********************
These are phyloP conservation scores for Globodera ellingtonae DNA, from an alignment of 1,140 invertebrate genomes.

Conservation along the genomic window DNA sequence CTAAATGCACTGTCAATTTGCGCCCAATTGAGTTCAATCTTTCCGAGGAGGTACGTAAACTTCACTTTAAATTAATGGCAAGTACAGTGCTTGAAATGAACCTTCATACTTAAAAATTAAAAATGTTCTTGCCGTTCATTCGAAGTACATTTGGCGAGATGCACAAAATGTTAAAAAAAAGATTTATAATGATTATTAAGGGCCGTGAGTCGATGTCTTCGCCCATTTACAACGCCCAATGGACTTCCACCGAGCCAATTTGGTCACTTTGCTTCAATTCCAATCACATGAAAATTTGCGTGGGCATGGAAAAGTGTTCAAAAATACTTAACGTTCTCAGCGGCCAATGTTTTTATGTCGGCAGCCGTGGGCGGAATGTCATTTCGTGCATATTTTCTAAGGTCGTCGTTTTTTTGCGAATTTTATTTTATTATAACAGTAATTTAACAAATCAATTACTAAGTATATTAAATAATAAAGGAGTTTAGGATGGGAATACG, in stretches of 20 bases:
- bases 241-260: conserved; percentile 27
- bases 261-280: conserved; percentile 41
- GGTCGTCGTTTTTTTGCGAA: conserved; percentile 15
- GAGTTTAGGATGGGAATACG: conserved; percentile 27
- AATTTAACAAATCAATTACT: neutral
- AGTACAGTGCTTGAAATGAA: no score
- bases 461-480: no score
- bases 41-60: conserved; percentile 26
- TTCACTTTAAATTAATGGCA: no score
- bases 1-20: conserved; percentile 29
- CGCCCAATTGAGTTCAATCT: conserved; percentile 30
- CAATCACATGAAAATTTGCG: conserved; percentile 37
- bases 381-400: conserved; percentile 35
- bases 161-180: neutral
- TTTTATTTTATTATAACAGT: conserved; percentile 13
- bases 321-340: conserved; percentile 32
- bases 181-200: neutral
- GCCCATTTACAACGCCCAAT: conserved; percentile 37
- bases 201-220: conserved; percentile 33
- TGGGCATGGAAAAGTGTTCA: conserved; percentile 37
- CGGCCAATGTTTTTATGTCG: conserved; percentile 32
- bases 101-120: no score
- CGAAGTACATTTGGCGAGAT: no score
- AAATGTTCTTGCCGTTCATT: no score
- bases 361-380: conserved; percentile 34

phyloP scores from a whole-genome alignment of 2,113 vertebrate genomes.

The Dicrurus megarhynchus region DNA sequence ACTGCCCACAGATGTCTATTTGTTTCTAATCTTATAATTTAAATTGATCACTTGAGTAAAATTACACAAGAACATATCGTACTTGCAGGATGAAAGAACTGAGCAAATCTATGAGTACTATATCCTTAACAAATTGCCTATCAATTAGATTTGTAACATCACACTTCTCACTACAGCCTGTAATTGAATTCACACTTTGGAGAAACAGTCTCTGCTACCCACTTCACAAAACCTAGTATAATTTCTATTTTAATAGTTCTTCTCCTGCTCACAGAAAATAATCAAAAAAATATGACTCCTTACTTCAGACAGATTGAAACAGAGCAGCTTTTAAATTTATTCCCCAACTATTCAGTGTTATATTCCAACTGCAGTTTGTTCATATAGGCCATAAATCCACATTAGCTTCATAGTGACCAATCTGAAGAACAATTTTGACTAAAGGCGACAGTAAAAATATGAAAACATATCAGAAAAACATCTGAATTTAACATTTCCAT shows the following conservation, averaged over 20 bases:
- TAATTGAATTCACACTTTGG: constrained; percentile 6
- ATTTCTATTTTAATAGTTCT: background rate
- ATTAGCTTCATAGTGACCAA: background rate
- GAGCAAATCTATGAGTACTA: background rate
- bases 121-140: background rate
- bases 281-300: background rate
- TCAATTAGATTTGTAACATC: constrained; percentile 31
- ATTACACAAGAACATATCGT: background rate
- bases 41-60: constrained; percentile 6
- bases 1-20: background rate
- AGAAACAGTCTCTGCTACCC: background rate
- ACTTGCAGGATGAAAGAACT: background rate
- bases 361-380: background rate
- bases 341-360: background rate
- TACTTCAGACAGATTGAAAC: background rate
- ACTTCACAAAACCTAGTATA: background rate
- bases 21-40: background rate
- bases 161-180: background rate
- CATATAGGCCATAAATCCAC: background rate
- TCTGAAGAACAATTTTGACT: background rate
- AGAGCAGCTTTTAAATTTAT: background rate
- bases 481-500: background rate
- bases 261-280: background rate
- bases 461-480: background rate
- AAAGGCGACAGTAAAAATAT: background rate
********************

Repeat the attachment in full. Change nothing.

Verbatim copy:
These are phyloP conservation scores for Globodera ellingtonae DNA, from an alignment of 1,140 invertebrate genomes.

Conservation along the genomic window DNA sequence CTAAATGCACTGTCAATTTGCGCCCAATTGAGTTCAATCTTTCCGAGGAGGTACGTAAACTTCACTTTAAATTAATGGCAAGTACAGTGCTTGAAATGAACCTTCATACTTAAAAATTAAAAATGTTCTTGCCGTTCATTCGAAGTACATTTGGCGAGATGCACAAAATGTTAAAAAAAAGATTTATAATGATTATTAAGGGCCGTGAGTCGATGTCTTCGCCCATTTACAACGCCCAATGGACTTCCACCGAGCCAATTTGGTCACTTTGCTTCAATTCCAATCACATGAAAATTTGCGTGGGCATGGAAAAGTGTTCAAAAATACTTAACGTTCTCAGCGGCCAATGTTTTTATGTCGGCAGCCGTGGGCGGAATGTCATTTCGTGCATATTTTCTAAGGTCGTCGTTTTTTTGCGAATTTTATTTTATTATAACAGTAATTTAACAAATCAATTACTAAGTATATTAAATAATAAAGGAGTTTAGGATGGGAATACG, in stretches of 20 bases:
- bases 241-260: conserved; percentile 27
- bases 261-280: conserved; percentile 41
- GGTCGTCGTTTTTTTGCGAA: conserved; percentile 15
- GAGTTTAGGATGGGAATACG: conserved; percentile 27
- AATTTAACAAATCAATTACT: neutral
- AGTACAGTGCTTGAAATGAA: no score
- bases 461-480: no score
- bases 41-60: conserved; percentile 26
- TTCACTTTAAATTAATGGCA: no score
- bases 1-20: conserved; percentile 29
- CGCCCAATTGAGTTCAATCT: conserved; percentile 30
- CAATCACATGAAAATTTGCG: conserved; percentile 37
- bases 381-400: conserved; percentile 35
- bases 161-180: neutral
- TTTTATTTTATTATAACAGT: conserved; percentile 13
- bases 321-340: conserved; percentile 32
- bases 181-200: neutral
- GCCCATTTACAACGCCCAAT: conserved; percentile 37
- bases 201-220: conserved; percentile 33
- TGGGCATGGAAAAGTGTTCA: conserved; percentile 37
- CGGCCAATGTTTTTATGTCG: conserved; percentile 32
- bases 101-120: no score
- CGAAGTACATTTGGCGAGAT: no score
- AAATGTTCTTGCCGTTCATT: no score
- bases 361-380: conserved; percentile 34

phyloP scores from a whole-genome alignment of 2,113 vertebrate genomes.

The Dicrurus megarhynchus region DNA sequence ACTGCCCACAGATGTCTATTTGTTTCTAATCTTATAATTTAAATTGATCACTTGAGTAAAATTACACAAGAACATATCGTACTTGCAGGATGAAAGAACTGAGCAAATCTATGAGTACTATATCCTTAACAAATTGCCTATCAATTAGATTTGTAACATCACACTTCTCACTACAGCCTGTAATTGAATTCACACTTTGGAGAAACAGTCTCTGCTACCCACTTCACAAAACCTAGTATAATTTCTATTTTAATAGTTCTTCTCCTGCTCACAGAAAATAATCAAAAAAATATGACTCCTTACTTCAGACAGATTGAAACAGAGCAGCTTTTAAATTTATTCCCCAACTATTCAGTGTTATATTCCAACTGCAGTTTGTTCATATAGGCCATAAATCCACATTAGCTTCATAGTGACCAATCTGAAGAACAATTTTGACTAAAGGCGACAGTAAAAATATGAAAACATATCAGAAAAACATCTGAATTTAACATTTCCAT shows the following conservation, averaged over 20 bases:
- TAATTGAATTCACACTTTGG: constrained; percentile 6
- ATTTCTATTTTAATAGTTCT: background rate
- ATTAGCTTCATAGTGACCAA: background rate
- GAGCAAATCTATGAGTACTA: background rate
- bases 121-140: background rate
- bases 281-300: background rate
- TCAATTAGATTTGTAACATC: constrained; percentile 31
- ATTACACAAGAACATATCGT: background rate
- bases 41-60: constrained; percentile 6
- bases 1-20: background rate
- AGAAACAGTCTCTGCTACCC: background rate
- ACTTGCAGGATGAAAGAACT: background rate
- bases 361-380: background rate
- bases 341-360: background rate
- TACTTCAGACAGATTGAAAC: background rate
- ACTTCACAAAACCTAGTATA: background rate
- bases 21-40: background rate
- bases 161-180: background rate
- CATATAGGCCATAAATCCAC: background rate
- TCTGAAGAACAATTTTGACT: background rate
- AGAGCAGCTTTTAAATTTAT: background rate
- bases 481-500: background rate
- bases 261-280: background rate
- bases 461-480: background rate
- AAAGGCGACAGTAAAAATAT: background rate